If your heart is large enough to embrace
your adversaries, you can see right
through them and avoid their attacks

(Ueshiba Morihei, Founder of Aikido)

In previous contributions to the series »Handling VUCA«, I sketched out what VUCA means to then go on to present concrete alternatives in terms of strategy, form of organization and teamwork. As an intermediary summary, this post will put up for debate which fundamental stances make resilience and sovereignty possible in a VUCA situation.

It should be understood at the outset that the concept of VUCA must not under any circumstances be abused as an excuse for a »self-inflicted« situation. Every manager and every employee ought to reflect on the question of what their active part has been in creating the VUCA nature of the situation. Subsequently, one can go on to ask where and how volatility can be transformed (back) into stability, uncertainty into certainty, complexity into simplicity and ambiguity into clarity.

There are many areas in work and life, however, where VUCA cannot be transformed (back). In order to retain the ability to act in these situations, you have to respond to VUCA with integration: If I cannot actively change the situation, I can still »embrace« it. This stance allows an escape route out of victimhood in a VUCA situation. VUCA is simply »de-problematized«.

In one of my first blog contributions, I referred to the Italian philosopher Giorgio Agamben in order to reflect on the situation of businesses as a »state of emergency«: the characteristics of this state are exactly the same as those of a situation that would be described as VUCA. In the same contribution, I introduced the artist and cultural philosopher Yana Milev, whose »emergency design« proposes that the most promising answers to the state of emergency are spontaneity, situational action and creativity. Among other things, she advocates the idea of setting up an emergency design according to the principles of Aikido. I want to take up Milev’s idea (which she proposed in a socio-political context) and use it for the VUCA context in business. What would a successful Aikido reaction look like in an organization?

As mentioned above: Our usual reactions to volatility, uncertainty, complexity and ambiguity always aim to re-establish stability, certainty, simplicity and clarity. However, it is increasingly frequent that this »warfare strategy« proves useless. VUCA-AIKIDO, on the other hand, does not even attempt to re-establish the old situation: it aims for a flowing, balanced harmony (AI) between energy (KI) and the way (DO). The Japanese martial artist Ueshiba Morihei developed Aikido in the early 20th century as a decidedly defensive martial art. Its overall aim is not victory over the enemy, but to establish defense and protection without an offensive attack. The Aikido fighter initially aims to direct the attacker’s force away in order not to be hit. Then, that very force is redirected and used against that same enemy: the enemy is essentially neutralized with his or her own force. In analogy, VUCA AIKIDO is about positioning yourself in such a way that volatility, uncertainty, complexity and ambiguity cannot hit you. In addition, you should address how you can use the four VUCA attributes for your own benefit, regardless of how destructive they appear at first sight.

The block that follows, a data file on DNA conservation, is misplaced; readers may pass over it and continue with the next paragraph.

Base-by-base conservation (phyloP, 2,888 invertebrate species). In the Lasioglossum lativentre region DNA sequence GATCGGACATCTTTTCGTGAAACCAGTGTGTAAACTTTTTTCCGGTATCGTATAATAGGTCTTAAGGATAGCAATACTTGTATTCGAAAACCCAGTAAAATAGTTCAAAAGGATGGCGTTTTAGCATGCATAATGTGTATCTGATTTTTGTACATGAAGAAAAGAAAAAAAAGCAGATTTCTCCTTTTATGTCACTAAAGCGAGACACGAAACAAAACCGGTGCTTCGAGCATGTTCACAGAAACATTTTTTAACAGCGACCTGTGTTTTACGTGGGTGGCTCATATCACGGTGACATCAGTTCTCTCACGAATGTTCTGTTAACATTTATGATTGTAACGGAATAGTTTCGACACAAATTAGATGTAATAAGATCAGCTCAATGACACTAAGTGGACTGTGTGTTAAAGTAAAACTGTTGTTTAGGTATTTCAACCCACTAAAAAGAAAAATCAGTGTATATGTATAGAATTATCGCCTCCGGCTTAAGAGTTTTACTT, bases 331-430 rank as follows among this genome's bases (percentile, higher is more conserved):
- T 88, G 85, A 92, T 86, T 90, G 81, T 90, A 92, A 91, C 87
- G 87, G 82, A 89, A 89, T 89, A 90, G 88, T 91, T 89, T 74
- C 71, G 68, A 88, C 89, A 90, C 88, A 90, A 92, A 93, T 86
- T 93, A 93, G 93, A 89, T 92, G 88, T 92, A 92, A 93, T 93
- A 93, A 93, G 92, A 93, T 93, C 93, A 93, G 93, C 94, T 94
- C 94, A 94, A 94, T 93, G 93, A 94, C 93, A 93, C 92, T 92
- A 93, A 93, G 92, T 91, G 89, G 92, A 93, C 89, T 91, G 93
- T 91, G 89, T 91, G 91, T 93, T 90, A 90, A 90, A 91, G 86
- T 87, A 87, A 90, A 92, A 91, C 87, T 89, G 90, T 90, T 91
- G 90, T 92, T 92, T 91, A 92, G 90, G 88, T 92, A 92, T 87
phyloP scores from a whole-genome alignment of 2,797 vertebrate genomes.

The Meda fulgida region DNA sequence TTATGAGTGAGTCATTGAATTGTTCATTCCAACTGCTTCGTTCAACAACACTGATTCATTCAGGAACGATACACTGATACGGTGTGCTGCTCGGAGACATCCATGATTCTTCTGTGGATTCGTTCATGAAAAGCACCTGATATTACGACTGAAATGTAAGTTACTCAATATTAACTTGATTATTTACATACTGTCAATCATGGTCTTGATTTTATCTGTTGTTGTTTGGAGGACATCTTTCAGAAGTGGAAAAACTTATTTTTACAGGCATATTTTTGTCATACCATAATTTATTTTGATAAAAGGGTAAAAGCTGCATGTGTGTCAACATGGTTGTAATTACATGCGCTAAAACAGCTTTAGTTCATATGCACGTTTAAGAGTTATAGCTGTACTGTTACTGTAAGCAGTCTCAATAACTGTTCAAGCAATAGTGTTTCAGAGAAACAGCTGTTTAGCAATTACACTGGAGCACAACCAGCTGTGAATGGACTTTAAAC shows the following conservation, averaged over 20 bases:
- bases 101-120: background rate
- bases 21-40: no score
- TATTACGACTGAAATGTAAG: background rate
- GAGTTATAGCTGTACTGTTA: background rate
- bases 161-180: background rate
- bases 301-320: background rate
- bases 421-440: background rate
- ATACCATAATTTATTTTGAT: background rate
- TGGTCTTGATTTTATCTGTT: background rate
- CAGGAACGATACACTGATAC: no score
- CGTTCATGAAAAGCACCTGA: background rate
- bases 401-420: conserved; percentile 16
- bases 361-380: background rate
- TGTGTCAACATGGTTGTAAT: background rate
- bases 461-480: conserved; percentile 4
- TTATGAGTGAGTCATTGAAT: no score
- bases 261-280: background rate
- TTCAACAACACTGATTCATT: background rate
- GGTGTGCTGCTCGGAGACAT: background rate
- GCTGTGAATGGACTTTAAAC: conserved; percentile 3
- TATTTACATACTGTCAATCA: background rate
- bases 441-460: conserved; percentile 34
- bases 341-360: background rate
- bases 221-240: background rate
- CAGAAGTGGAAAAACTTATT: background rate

Without going into further detail, I will now suggest the following six stances as focal points of a VUCA AIKIDO:

Agility: I understand my own efficacy and aim for greatest possible independence and self-determination. I am active, awake, light, fast, agile, reactive, adaptive and in movement. I have buffers that do not obstruct me. I am prepared to take sensible risks.

Inspiration & Intuition: I am inspired: intellectually animated, motivated, stimulated. I trust others and myself. I trust my experience, act pragmatically, am able to improvise. At the same time, I am open to ideas and experiments. I value mistakes as opportunities to learn.

Clarity: I know of the meaning created by my actions. I am aware of my values and act accordingly. I know (my) boundaries. I understand my roles. In all of that I am transparent tomyself and others. I take decisions without delay and am consistent in their enforcement.

Interactivity: I give without immediately having to take. I continually invite dialogue. I am well connected to a great number of other people. I use my influence and am aware of the influences of others on myself. I use my network’s swarm intelligence and virality.

Diversity: I value and support the diversity that surrounds me. I am open for other perspectives and can follow these emphatically. I understand my own multifaceted nature and can act in different roles. I make a difference.

Organizationism: I understand myself as an active part of a (social) ecosystem and am aware of the stable instability of the whole. My actions are guided by synergy. I am always learning. I prefer becoming to being. I value the Now in flux. I love and honor life!

These six stances of a VUCA AIKIDO will allow to establish a fundamental resilience to VUCA and act with sovereignty under different (and continually changing) circumstances.

Of course, this is a very abstract outline of these principles. They have to be substantiated for the business context. Attentive readers may already have noticed a more substantiated form of several of theses stances in other posts on this blog. The texts that will be published in the near future will continue to turn to philosophy, social and cultural sciences in order to formulate suggestions that will be as concrete as possible in addressing how VUCA AIKIDO can be realized in practice within organizations.

Johannes Ries